Launched this week, the app will help people navigate the information on a product’s small print as well as allowing the possibility to focus on particular nutrients, such as calories, carbohydrates or salt, the Nutrition Centre (VoedingsCentrum) said.
Consumers use the smartphone app, which is freely available for download, to directly scan a product barcode, manually type in a brand name or browse through product categories to find information.
The product comparison tool allows consumers to compare the nutritional profile of up to three chosen products, thus choosing the healthiest one
available. Product data on the app are updated daily and users can indicate which supermarkets they shop at so that private label brands from other retailers do not appear.
Most products on Dutch supermarkets shelves can be scanned with the app and the Nutrition Centre said it is trying to fill in the missing data. Some supermarkets such as Lidl have not provided any data.
The Nutrition Centre is mandated and fully funded by the Dutch government to promote healthy, safe and sustainable food choices without any commercial interest. Dutch state secretary for health, welfare and sport Paul Blokhuis said the app was “a wonderful asset for everyone who wants to eat healthier”.
“In the supermarket or at the breakfast table you can quickly and simply see with your mobile whether a product is the right choice for you and the people around you. Making healthy choices is one step closer for everyone,” he added.
The app will also say if a product is part of the Netherlands’ healthy eating programme ‘Schijf van Vijf’, or Disc of Five.
Similar to the Scandinavian region’s Keyhole scheme, the Schijf van Vijf is a form of positive nutritional profiling that rewards products with a positive effect on health.
Foods and drinks with too much salt, sugar, trans fat or saturated fat or too little fibre are not included. The inclusion criteria are tailored to each different food category.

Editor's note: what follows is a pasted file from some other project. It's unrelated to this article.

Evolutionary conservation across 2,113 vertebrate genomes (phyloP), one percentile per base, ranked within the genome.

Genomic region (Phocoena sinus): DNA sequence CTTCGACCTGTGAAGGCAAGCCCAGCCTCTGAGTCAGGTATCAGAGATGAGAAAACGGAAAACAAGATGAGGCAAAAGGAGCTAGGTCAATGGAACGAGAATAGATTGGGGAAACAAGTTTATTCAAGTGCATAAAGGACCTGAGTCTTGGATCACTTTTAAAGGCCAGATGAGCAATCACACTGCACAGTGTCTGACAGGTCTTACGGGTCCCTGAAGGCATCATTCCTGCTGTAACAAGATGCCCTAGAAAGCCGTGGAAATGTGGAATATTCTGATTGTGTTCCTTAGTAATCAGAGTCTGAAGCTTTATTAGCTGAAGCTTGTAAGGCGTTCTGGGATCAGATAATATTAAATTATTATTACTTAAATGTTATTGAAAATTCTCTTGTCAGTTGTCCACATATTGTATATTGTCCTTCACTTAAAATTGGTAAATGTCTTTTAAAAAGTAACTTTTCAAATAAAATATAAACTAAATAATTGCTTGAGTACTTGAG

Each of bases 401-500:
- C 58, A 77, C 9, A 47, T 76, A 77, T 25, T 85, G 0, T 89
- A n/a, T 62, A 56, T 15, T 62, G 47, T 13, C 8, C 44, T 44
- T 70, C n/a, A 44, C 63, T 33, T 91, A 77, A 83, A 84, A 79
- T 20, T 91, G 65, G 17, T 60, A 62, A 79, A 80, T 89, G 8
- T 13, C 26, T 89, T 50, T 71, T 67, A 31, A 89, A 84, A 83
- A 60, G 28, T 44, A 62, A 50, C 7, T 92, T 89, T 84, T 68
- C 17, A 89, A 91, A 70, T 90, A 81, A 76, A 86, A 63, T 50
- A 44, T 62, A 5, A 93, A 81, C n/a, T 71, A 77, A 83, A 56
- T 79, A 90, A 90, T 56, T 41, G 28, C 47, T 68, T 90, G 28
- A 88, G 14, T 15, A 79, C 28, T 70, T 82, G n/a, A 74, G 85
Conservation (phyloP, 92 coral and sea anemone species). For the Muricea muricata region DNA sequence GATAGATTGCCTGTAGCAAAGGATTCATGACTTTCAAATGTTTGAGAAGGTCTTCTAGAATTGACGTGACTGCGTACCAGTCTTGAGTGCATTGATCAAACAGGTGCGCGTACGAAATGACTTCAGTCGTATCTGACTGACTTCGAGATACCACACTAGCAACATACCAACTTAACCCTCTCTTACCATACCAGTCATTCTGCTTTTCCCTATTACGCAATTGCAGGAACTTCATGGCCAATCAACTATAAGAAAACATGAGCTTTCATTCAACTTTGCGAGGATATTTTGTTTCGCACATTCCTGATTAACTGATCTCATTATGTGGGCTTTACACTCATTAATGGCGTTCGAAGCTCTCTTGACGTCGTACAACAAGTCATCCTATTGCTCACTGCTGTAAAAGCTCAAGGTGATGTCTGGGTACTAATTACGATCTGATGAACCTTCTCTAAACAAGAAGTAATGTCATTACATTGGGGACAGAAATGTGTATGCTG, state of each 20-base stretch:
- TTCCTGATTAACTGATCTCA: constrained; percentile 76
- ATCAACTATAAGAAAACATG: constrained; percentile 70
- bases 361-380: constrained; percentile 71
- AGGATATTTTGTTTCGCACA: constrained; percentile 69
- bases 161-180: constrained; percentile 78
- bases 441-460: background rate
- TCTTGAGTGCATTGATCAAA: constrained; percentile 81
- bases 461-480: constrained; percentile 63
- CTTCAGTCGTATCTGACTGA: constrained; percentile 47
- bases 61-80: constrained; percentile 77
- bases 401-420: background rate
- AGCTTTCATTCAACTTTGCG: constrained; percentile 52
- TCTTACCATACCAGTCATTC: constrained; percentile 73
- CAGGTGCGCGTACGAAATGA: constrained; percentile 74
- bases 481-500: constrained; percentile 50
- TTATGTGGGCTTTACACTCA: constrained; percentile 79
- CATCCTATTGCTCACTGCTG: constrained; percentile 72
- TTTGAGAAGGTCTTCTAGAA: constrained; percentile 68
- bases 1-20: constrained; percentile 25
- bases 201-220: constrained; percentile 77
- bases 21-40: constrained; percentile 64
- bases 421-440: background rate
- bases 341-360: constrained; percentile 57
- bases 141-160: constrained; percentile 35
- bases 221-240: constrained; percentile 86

This means that tinned vegetables are not included because the salt content is high and fresh vegetables are widely available. Tinned pulses, such as chickpeas or kidney beans, however, are included provided the salt content is below a given threshold.
Certain categories, such as sweets, biscuits, sugary drinks, alcoholic beverages and processed meats, are never included because the Health Council advises people to consume as little as possible of such products or for consumers to replace them completely.
If a consumer scans a product that is not within the Schijf van Vijf, the app will automatically recommend healthier alternatives or provide a link to a healthy recipe, although this function can be deactivated by the user.
“The app makes reading labels much easier and more fun. We hope to unleash a revolution in the supermarket,” said food safety expert at the Nutrition Centre Wieke van der Vossen. “Research shows that reading labels can contribute to a healthier diet.”
A distraction manoeuvre?
However, consumer group Consumentenbond has opposed the app as a “distraction manoeuvre” because, unlike on-pack labelling, it requires consumers to actively search for the information.
When plans for the app were announced in 2016, a spokesperson for industry watchdog FoodWatch said: “Surely most consumers will never use the app. [They won’t] have the right phone, like elderly people, or the group which could use the information the most, poorly informed people.”
A spokesperson for the Nutrition Centre told FoodNavigator: “The app can be used by anyone, it doesn’t matter if you are young or old.”
However she added: “Our expectation is that the app will be primarily used by people who are already interested in food. We deliberately introduced this app
in the first week of January, because a lot of people have a positive intention to healthy eating.”
Similar apps already exist in other countries. Open Food Facts is a universal database with an accompanying smartphone app that collates nutrition information on product labels. It uses France’s official nutrition logo, NutriScore, to award products a colour.
In the UK, for instance, the FoodSwitch app contains nutrition information for over 100,000 packaged food and drinks sold across major UK supermarkets. Consumers scan the barcode of a product and instantly receive colour-coded nutritional information based on the UK’s ‘traffic light’ logo. The app then recommends similar, yet healthier, alternatives and users – there were 4,381 as of December 2016 – can filter results to home in on specific nutrients.
FoodSwitch is also regularly used by healthy eating campaign group Action on Sugar and Consensus Action on Salt (CASH), which were involved in its creation, to raise awareness over the often significant disparities in salt and sugar levels within a single category, such as pesto sauces or biscuits.